The Brazilians had the edge during the penalty shootouts after Martha, Dabinha and Erika all scored their kicks perfectly. However, Canada kept pace with them as the likes of Jessie Fleming, Ashley Lawrence and Adriana Leon all scored from the spot.
The heroine of this intense penalty shoot-out was the Canadian goalkeeper, Stephanie Labbe. She made two crucial saves to secure Canada’s ticket to the penultimate stage of the competition.
The hurdles the Canadian team had to surmount got tougher with each stage they advanced to.
#2 - Semi-finals vs USWNT
The hurdle this time was a tough one. One that would test their prowess in football in all aspects of the pitch.
The USWNT and the Canadians have a rich historic footprint in women’s soccer, and it mostly ends with smiles for the USWNT.
The last time the two rivals met was in the semi-finals of the 2012 London Olympics. The USWNT had stung the Canadians to advance into the finals then.
Fast forward to 2021, and they encountered each other again.
The game was initially a cagey affair. However, both teams were presented with a flurry of chances as the match progressed, which they failed to capitalize on.
With 15 minutes left in the game, the USWNT conceded a penalty as Tierna Davidson fouled Deanne Rose. Jessie Fleming’s clutch spot kick was enough to send Canada into the finals.
It was the first time in 20 years that the Canadians had beaten the USWNT. Vanquishing the prolific USWNT was a moment the Canadians relished to the fullest.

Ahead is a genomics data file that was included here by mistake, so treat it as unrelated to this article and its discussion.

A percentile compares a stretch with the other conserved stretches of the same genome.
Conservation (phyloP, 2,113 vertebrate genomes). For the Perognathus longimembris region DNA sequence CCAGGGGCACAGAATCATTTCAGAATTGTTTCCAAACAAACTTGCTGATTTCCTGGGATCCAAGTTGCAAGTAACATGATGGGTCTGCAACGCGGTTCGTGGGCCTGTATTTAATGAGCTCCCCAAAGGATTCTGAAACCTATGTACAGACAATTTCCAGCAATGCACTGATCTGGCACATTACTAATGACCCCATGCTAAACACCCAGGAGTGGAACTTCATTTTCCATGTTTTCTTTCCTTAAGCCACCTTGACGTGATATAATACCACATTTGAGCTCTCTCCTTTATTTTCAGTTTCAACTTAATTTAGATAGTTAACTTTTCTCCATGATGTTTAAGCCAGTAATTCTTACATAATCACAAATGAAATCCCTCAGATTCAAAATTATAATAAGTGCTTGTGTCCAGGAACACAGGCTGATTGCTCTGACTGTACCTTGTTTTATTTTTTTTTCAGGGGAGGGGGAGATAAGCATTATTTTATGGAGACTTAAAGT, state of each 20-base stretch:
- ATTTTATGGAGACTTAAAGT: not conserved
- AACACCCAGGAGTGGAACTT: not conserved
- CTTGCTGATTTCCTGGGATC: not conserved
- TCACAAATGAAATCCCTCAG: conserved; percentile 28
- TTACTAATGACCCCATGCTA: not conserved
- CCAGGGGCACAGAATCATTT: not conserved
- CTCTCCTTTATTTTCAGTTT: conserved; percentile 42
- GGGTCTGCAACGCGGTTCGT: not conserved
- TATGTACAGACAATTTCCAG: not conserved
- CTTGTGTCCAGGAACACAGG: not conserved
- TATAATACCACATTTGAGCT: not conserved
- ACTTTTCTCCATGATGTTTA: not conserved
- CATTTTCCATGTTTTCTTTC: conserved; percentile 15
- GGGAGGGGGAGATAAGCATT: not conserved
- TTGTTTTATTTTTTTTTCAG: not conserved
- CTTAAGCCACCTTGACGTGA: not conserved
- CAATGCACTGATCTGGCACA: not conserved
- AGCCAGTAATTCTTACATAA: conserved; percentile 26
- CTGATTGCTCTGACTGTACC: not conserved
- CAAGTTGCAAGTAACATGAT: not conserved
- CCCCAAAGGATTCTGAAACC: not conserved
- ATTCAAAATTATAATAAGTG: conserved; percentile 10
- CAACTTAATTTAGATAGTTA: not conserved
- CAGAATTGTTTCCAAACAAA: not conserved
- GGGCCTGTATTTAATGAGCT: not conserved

#1 - The final (Gold medal match)
After two weeks of exciting women’s football, the final battle line was drawn. It was the Canadians against the great Swedes, who were having an amazing tournament.
These two teams were the only ones who had managed to beat the USWNT in the competition.
This was Canada’s first gold medal match. For Sweden, this was their second time in an Olympic gold medal match after the 2016 Rio Olympics.
Stina Blackstenius opened the scoring in the final to give Sweden the lead. The second half was keenly contested, and the Swedes outclassed the Canadians statistically.
They enjoyed more possession and tested Canada's defense with several chances. But Canada's defensive quartet put on a clinic against the Swede machine.
Vanessa Gilles, Kadeisha Buchanan, Desiree Scott and Ashley Lawrence all came in with key defensive interventions to keep the Swedes at bay.
Veteran Canadian striker Christine Press eventually won a penalty for the Canadians. Once again, Jessie Fleming stepped up and neatly converted the spot kick to put the Canadians level.
The game went into extra time with Stephanie Labbe making instrumental saves to keep the Swedes from scoring. It then proceeded to penalties.
Labbe made two crucial saves and handed the onus to 20-year-old Julia Grosso to score the gold-medal-winning penalty kick for the Canadians, which she duly delivered.
Once again, another incredible surprise had taken place at the Tokyo Olympics. The Canadians had managed to win gold at the expense of the world-class Swedes.
Sweden were favorites to win the final but had to settle for silver again. Scenes from Rio 2016 played out again in Tokyo as the Swedes had lost to Germany in the summit clash then.
This time, it was a nail-biting penalty shootout loss to Canada. It was the first of its kind in a gold medal match at the Olympic women’s soccer tournament.
Christine Sinclair had finally won her country’s first Olympic gold medal in women’s soccer. This was also Canada’s first-ever championship in a major international tournament.
Rumors are making the rounds that she might retire after the Olympics since she’s 38 years old. Whatever her decision may be, she will retire as a legend.
Coach Beverley’s tactical prowess and personnel changes were also imperative in Canada winning the gold medal at the Tokyo Olympics.
All in all, it was a historic occasion, and one that Canadians are sure to savor for the next three years at least.